Finally, Microsoft Confirms Windows Vista Lineup

Taking a cue from its tag line for Windows Vista, Microsoft has finally introduced some clarity about its product lineup for the next major Vista release, which will include eight product editions (or rather seventeen, if you count 32-bit and 64-bit versions separately). The list and product edition feature set corresponds almost exactly with the Windows Vista product edition lineup I revealed last September. It's unclear why the company waited so long to finalize this information, although it has clearly struggled with which versions it should ship.

"We live in a digital world that is filled with more information, more things to do and more ways to communicate with others than ever," says Mike Sievert, the corporate vice president of Windows Product Management and Marketing at Microsoft. "The PC needs to give people the clarity and confidence to handle this 'world of more' so they can focus on what's most important to them. With our Windows Vista product line, we've streamlined and tailored our product lineup to provide what our customers want for today's computing needs."

And apparently what customers want, is indeed "more." More product editions than ever before. More confusion about which features are included in each product edition and about how they might upgrade from one version to the next. This isn't clarity; it's insanity. By comparison, there is only one Mac OS X product edition. When you get Mac OS X, you get all of the features that Apple offers for that system. That seems a bit clearer to me.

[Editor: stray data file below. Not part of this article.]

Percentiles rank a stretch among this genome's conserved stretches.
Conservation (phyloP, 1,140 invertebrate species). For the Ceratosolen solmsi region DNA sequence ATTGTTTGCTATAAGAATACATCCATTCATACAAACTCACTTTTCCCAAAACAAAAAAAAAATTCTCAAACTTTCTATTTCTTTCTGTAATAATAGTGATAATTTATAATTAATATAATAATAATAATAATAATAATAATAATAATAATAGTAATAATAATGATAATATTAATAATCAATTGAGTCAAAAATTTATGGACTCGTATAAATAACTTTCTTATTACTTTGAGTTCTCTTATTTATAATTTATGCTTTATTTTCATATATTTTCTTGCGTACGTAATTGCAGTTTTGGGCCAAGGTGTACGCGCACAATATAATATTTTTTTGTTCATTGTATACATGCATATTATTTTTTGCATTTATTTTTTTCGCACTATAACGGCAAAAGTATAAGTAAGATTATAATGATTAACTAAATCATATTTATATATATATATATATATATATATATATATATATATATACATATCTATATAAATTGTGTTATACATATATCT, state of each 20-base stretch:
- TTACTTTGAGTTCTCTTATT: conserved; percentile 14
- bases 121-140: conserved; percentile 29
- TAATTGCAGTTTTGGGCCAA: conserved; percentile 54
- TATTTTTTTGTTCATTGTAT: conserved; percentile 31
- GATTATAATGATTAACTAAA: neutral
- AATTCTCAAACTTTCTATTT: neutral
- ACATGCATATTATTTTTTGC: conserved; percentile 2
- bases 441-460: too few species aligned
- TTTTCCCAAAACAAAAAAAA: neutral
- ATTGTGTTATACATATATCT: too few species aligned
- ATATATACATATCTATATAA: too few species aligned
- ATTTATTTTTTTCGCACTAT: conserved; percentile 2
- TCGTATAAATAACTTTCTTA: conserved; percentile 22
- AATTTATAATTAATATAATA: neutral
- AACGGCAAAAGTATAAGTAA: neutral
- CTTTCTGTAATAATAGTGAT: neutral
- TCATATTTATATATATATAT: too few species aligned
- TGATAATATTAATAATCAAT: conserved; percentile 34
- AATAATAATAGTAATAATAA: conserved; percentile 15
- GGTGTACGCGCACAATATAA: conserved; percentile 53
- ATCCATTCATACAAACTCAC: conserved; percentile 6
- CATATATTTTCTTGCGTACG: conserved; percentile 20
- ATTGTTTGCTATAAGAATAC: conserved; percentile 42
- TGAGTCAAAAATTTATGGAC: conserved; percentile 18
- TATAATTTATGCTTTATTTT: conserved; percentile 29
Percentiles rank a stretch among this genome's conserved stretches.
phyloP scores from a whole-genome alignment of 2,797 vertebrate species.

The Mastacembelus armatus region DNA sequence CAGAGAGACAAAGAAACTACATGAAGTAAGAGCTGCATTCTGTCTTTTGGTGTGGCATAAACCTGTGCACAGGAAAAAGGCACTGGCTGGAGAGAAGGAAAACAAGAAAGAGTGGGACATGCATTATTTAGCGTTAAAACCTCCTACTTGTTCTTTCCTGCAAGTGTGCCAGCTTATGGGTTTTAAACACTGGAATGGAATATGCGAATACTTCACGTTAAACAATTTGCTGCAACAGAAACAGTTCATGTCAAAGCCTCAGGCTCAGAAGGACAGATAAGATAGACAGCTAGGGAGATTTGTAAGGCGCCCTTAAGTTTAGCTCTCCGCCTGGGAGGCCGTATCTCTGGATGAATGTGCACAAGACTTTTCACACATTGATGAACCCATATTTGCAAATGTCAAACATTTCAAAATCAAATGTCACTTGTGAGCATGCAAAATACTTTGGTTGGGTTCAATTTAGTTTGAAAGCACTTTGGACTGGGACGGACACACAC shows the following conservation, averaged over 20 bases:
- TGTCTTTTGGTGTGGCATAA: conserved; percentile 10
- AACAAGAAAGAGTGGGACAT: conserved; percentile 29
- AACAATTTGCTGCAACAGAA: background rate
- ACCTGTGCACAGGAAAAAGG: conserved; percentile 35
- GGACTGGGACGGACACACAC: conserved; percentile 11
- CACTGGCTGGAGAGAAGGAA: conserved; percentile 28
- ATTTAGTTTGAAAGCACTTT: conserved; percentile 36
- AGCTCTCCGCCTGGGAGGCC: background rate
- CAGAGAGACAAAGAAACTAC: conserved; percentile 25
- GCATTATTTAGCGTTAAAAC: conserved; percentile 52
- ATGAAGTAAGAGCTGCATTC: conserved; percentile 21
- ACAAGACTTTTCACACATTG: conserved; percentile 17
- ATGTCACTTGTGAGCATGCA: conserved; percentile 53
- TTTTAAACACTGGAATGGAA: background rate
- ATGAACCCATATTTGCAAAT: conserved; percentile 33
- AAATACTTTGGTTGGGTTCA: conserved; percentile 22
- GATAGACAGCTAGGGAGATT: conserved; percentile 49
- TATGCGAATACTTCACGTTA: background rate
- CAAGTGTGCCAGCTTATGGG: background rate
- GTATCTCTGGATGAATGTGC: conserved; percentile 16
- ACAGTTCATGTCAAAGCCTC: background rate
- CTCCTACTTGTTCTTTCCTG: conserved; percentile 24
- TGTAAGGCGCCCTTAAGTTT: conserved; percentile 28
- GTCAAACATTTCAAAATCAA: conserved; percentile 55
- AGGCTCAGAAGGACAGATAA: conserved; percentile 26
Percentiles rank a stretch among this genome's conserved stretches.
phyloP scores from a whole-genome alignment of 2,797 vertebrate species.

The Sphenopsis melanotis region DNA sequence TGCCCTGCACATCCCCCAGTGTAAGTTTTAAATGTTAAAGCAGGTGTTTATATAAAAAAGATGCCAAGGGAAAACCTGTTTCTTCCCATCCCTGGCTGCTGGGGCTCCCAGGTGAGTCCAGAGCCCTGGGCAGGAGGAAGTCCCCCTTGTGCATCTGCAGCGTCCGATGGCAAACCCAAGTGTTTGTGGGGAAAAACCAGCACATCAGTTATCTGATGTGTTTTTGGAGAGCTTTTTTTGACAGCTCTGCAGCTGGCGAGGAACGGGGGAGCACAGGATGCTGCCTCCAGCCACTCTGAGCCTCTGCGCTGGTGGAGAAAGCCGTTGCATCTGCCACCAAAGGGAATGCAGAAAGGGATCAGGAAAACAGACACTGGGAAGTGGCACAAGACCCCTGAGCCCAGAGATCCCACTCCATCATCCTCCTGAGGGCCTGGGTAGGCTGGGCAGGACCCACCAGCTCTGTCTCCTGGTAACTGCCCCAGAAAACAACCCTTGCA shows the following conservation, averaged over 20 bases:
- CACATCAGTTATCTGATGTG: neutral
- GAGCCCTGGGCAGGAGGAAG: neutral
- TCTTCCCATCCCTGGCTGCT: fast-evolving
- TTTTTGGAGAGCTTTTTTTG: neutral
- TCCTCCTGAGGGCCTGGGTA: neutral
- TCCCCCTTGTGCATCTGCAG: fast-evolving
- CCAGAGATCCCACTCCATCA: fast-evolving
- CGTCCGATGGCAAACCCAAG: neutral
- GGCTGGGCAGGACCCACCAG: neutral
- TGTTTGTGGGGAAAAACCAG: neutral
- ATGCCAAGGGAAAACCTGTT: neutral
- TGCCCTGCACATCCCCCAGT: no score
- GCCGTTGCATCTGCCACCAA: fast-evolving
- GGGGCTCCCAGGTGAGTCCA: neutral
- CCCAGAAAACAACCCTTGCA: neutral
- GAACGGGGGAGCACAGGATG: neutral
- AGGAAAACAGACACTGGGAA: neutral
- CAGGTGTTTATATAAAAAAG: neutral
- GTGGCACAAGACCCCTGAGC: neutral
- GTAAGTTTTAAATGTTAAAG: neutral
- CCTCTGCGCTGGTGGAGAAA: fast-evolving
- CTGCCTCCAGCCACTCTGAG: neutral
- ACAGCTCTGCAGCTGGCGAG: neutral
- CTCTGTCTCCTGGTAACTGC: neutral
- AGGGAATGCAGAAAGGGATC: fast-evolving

Some good news is that one of the product editions Microsoft was originally planning to foist on its unsuspecting customer base, Vista Small Business, has been dropped. This change leaves a wide range of product editions in place. On the low end of the spectrum is Windows Vista Starter (previously Windows Starter 2007), which will be offered only in emerging markets. For home users, Microsoft will offer Windows Vista Home Basic (and Home Basic N for the European Union--EU) and Windows Vista Home Premium. Business users can look forward to Windows Vista Business (and Business N for the EU) and Windows Vista Enterprise, the latter of which will be made available only through volume licensing.

At the high end of the chain is Windows Vista Ultimate, "the edition of Windows Vista that has it all." Windows Vista Ultimate combines all of the features and functions of Vista Home Premium with Vista Business. Vista Home Basic, Vista Home Premium, Vista Ultimate, and Vista Business will be available as a fully packaged product at retail and on new PCs, Microsoft says.

All of the Vista product editions, except for Vista Starter, will be available for both 32-bit and 64-bit versions, although it's still unclear how Microsoft will package those versions (Vista Starter is 32-bit only). All of the Vista editions, except for Vista Starter and Vista Home Basic, will include the new Windows Aero UI.

TAGS: Windows 8
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